This painting shows the view from a back window in Carl Blechen’s (1798–1840) apartment on Kochstrasse in Berlin. The scene is interesting for many reasons, not least because it documents the uneven nature of Berlin’s urban development. Kochstrasse was just a few blocks south of Schinkel’s famous theater [Schauspielhaus] on the Gendarmenmarkt. In fact, its proximity to representative Berlin is evidenced in the background at the left, where we see the backs of the grand buildings that lined the upscale Friedrichstrasse. This part of town, however, was decidedly more modest and inhabited largely by craftsmen and other skilled workers. Although Blechen was a professor of landscape painting at the Berlin Academy and enjoyed the support of cultural luminaries such as Bettina von Arnim, he did not command high prices for his paintings, and they did not sell as well as he felt they should. In the 1880s, Blechen was rescued from obscurity by a retrospective at Berlin’s National Gallery.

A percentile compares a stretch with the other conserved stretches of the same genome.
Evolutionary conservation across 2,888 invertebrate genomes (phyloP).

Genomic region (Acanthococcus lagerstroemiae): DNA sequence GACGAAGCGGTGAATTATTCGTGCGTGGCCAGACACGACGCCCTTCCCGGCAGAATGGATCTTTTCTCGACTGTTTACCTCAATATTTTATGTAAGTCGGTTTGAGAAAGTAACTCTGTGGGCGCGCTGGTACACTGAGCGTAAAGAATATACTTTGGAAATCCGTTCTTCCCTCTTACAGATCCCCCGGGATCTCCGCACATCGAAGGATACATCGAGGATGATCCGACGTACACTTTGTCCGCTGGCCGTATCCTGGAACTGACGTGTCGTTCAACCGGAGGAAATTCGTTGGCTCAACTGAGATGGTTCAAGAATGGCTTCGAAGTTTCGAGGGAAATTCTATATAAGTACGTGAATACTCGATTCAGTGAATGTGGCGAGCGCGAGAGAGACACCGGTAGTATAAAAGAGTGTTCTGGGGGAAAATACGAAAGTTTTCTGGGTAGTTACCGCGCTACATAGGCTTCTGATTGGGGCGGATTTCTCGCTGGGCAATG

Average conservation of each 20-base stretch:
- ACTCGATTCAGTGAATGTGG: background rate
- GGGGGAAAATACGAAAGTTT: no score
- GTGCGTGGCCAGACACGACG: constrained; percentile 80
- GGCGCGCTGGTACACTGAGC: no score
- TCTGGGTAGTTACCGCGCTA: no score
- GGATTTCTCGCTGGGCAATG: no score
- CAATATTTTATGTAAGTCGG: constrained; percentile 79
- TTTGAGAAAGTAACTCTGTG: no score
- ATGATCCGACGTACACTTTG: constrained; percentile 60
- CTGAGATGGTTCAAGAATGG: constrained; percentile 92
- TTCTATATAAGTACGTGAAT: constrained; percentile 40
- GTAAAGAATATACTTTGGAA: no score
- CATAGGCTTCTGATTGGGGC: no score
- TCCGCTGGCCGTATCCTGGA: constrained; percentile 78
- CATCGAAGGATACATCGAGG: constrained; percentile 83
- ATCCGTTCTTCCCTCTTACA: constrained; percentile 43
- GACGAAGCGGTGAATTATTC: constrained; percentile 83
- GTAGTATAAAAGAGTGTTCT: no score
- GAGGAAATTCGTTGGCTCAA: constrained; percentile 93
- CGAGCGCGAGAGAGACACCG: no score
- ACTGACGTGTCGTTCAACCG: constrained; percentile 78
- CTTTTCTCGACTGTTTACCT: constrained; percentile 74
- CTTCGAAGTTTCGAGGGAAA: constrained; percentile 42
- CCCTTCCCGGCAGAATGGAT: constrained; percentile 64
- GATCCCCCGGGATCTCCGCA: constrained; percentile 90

Like Adolf von Menzel, Blechen was praised by later critics and artists whose modernist tastes led them to value only a limited aspect of the painter’s prolific production. This view of rooftops and gardens, for example, would have been prized for its rough brushwork, simple, slice-of-life subject matter, and arbitrary cropping. Like Menzel’s Balcony Room, which was painted more than a decade later, Blechen’s View of Rooftops and Gardens appears to have originated purely as a record of the artist’s private experience of his intimate surroundings. The notion that a work of art should be valued mainly as an expression of an artist’s singular, subjective idea—not as a depiction of a story, a form of praise to God and the monarchy, or the presentation of a beautiful appearance—was of course attributable to Romanticism.